Biomarkers of aging in HIV: inflammation and the microbiome
- 13 Downloads
HIV-infected subjects present increased levels of inflammatory cytokines and T cell activation in the peripheral blood despite suppressive combination antiretroviral therapy which renders them susceptible to premature aging. The purpose of the present work was to review existing evidence on the ways in which the anatomical and microbiological abnormalities of the gastrointestinal tract can represent a major cause of organ disease in HIV infection.
We conducted a systematic review of the Pubmed database for articles published from 2014 to 2018. We included studies on inflammatory/activation biomarkers associated with cardiovascular and bone disease, neurocognitive impairment and serious non-AIDS events in HIV-infected subjects. We also included researches which linked peripheral inflammation/activation to the anatomical, immune and microbiological alterations of the gastrointestinal tract.
Recent literature data confirm the association between non-infectious comorbidities and inflammation in HIV infection which may be driven by gastrointestinal tract abnormalities, specifically microbial translocation and dysbiosis. Furthermore, there is mounting evidence on the possible role of metabolic functions of the microbiota in the pathogenesis of premature aging in the HIV-infected population.
Biomarkers need to be validated for their use in the management of HIV infection. Compounds which counteract microbial translocation, inflammation and dysbiosis have been investigated as alternative therapeutic strategies in viro-suppressed HIV-infected individuals, but appear to have limited efficacy, probably due to the multifactorial pathogenesis of non-infectious comorbidities in this setting.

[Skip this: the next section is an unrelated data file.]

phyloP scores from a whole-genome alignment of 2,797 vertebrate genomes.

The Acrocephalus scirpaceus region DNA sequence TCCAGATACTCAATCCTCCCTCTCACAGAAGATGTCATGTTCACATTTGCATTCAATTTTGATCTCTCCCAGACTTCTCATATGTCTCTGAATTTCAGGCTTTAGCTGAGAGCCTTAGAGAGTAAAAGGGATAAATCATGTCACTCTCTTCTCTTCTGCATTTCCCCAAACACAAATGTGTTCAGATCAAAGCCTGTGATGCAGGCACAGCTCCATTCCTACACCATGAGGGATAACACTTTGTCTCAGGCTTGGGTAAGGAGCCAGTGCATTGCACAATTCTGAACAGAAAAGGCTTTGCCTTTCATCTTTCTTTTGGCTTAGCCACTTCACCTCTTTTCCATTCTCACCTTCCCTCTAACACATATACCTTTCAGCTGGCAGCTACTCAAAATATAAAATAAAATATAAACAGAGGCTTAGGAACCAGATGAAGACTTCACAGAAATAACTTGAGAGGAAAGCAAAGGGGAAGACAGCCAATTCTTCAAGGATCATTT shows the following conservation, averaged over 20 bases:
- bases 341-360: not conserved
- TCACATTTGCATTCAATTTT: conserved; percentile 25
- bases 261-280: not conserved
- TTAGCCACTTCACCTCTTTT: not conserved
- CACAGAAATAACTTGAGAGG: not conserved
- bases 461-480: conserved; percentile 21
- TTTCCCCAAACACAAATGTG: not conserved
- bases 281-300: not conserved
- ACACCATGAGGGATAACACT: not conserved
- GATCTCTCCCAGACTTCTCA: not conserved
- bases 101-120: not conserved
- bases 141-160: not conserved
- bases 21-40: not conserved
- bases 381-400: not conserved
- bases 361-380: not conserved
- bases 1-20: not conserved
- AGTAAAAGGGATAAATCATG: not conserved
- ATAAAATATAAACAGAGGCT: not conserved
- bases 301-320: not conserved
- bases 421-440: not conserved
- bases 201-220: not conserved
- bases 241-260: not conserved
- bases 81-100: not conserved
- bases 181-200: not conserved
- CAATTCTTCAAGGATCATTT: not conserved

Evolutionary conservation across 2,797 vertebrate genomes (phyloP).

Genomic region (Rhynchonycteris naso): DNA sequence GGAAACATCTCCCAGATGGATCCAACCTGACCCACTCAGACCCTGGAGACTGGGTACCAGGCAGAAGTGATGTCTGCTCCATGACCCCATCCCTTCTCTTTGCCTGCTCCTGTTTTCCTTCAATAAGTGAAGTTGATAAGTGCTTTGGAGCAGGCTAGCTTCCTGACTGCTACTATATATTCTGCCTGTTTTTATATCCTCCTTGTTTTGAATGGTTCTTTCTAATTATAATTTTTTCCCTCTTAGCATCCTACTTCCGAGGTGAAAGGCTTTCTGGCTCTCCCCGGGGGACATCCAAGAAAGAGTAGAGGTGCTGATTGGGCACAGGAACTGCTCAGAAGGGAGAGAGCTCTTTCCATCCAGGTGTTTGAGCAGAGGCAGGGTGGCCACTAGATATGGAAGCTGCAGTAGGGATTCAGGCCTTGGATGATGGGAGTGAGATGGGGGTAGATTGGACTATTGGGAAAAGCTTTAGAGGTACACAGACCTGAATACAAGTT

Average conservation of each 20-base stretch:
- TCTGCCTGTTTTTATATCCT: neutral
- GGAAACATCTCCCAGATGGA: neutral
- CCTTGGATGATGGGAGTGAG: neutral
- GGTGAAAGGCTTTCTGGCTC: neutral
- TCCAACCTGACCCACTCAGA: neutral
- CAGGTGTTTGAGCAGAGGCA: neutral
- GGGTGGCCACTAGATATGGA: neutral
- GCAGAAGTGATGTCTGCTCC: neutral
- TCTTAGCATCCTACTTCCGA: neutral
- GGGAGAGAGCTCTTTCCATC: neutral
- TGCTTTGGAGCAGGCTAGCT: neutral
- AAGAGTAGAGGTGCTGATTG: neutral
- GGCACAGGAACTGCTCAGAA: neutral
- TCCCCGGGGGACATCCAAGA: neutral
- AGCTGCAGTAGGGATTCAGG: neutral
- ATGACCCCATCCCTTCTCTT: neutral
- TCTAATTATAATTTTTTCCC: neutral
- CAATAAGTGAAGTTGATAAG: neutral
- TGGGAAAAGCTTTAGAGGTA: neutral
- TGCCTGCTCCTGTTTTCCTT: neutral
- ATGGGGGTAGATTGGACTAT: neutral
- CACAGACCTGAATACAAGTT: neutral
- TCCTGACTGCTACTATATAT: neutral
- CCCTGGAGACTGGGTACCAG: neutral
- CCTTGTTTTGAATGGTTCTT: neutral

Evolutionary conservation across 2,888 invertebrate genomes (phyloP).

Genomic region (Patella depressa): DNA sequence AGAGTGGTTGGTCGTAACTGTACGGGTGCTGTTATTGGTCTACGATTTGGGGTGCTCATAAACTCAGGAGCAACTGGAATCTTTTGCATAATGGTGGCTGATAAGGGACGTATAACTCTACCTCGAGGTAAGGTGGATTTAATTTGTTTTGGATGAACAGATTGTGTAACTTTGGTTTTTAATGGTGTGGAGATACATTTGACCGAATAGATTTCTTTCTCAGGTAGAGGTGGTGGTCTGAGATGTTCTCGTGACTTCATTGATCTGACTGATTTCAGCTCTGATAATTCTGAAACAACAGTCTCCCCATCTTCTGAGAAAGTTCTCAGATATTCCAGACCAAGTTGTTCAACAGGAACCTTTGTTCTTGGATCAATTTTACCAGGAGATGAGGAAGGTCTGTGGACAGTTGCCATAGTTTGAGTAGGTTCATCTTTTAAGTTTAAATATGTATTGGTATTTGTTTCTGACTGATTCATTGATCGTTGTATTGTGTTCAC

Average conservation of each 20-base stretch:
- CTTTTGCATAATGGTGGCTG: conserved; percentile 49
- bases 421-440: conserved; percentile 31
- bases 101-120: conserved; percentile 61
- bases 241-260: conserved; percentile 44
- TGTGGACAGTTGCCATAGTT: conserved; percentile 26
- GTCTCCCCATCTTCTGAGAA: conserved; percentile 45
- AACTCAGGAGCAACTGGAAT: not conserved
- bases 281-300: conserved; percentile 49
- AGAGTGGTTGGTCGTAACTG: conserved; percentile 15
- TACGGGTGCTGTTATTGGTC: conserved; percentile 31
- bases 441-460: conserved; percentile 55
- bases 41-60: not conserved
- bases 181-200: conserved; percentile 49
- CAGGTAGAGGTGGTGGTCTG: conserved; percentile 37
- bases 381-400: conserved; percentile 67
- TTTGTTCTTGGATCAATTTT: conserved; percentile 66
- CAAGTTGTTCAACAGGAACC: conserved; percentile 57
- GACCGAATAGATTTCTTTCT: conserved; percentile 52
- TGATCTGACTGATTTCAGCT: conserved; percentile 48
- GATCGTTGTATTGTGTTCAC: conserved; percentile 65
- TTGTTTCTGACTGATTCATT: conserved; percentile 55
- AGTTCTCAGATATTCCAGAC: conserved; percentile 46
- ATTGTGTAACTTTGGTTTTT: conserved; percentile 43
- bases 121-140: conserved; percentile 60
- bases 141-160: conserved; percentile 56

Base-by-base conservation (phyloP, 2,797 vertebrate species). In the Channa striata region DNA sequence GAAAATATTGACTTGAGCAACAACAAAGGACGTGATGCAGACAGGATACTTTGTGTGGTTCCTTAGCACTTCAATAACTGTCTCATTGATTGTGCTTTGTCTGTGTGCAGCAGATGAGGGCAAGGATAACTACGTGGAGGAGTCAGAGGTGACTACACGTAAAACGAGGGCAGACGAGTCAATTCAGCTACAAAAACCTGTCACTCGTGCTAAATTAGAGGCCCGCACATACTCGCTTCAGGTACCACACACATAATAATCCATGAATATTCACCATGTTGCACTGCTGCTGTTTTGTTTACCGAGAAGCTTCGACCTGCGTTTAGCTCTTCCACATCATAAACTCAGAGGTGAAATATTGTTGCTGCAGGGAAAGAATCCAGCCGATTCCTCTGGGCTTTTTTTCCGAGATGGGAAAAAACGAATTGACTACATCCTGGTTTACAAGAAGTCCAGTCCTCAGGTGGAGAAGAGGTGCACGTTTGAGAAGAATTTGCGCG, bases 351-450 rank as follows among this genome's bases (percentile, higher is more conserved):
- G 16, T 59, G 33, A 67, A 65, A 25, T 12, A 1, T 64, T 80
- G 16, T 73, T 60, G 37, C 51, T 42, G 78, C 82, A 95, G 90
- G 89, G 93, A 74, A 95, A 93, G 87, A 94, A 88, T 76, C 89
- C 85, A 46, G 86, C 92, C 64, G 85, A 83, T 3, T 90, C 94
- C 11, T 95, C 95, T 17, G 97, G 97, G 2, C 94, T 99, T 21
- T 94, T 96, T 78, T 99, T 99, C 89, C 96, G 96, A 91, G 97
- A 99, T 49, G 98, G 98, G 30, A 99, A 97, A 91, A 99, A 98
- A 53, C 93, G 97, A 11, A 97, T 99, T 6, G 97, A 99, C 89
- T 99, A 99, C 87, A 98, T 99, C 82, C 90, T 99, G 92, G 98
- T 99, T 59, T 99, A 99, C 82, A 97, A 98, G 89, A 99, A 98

KeywordsHIV Inflammation Comorbidities Microbial translocation Microbiome Metabolome
This work was supported by the Italian Ministry of Health, Regione Lombardia, grant “Giovani Ricercatori” (number GR-2009-1592029; PI: GM) and grant “Ricerca Finalizzata-Progetti di Rete” (number NET-2013-02355333-3; PI: GM).
Compliance with ethical standards
Conflict of interest
On behalf of all authors, the corresponding author states that there is no conflict of interest.
This article does not contain any studies with human participants or animals performed by any of the authors.
For this type of study, informed consent is not required.
- 33.Hsu DC, Sunyakumthorn P, Wegner M, et al (2018) Central nervous system inflammation and infection during early, nonaccelerated simian-human immunodeficiency virus infection in Rhesus Macaques. J Virol 92Google Scholar
- 36.Montoya JL, Campbell LM, Paolillo EW, et al (2018) Inflammation relates to poorer complex motor performance among adults living with HIV on suppressive antiretroviral therapy. J Acquir Immune Defic SyndrGoogle Scholar
- 45.McComsey GA, Kitch D, Sax PE et al (2014) Associations of inflammatory markers with AIDS and non-AIDS clinical events after initiation of antiretroviral therapy: AIDS clinical trials group A5224s, a substudy of ACTG A5202. J Acquir Immune Defic Syndr 65:167–174CrossRefPubMedPubMedCentralGoogle Scholar
- 77.Haissman JM, Haugaard AK, Ostrowski SR et al (2017) Microbiota-dependent metabolite and cardiovascular disease marker trimethylamine-N-oxide (TMAO) is associated with monocyte activation but not platelet function in untreated HIV infection. BMC Infect Dis 17:445CrossRefPubMedPubMedCentralGoogle Scholar
- 80.Alakkas A, Ellis RJ, Watson CW et al (2018) White matter damage, neuroinflammation, and neuronal integrity in HAND. J NeurovirolGoogle Scholar
- 82.Serrano-Villar S, de Lagarde M, Vázquez-Castellanos J et al (2018) Effects of immunonutrition in advanced HIV disease: a randomized placebo controlled clinical trial (Promaltia study). Clin Infect DisGoogle Scholar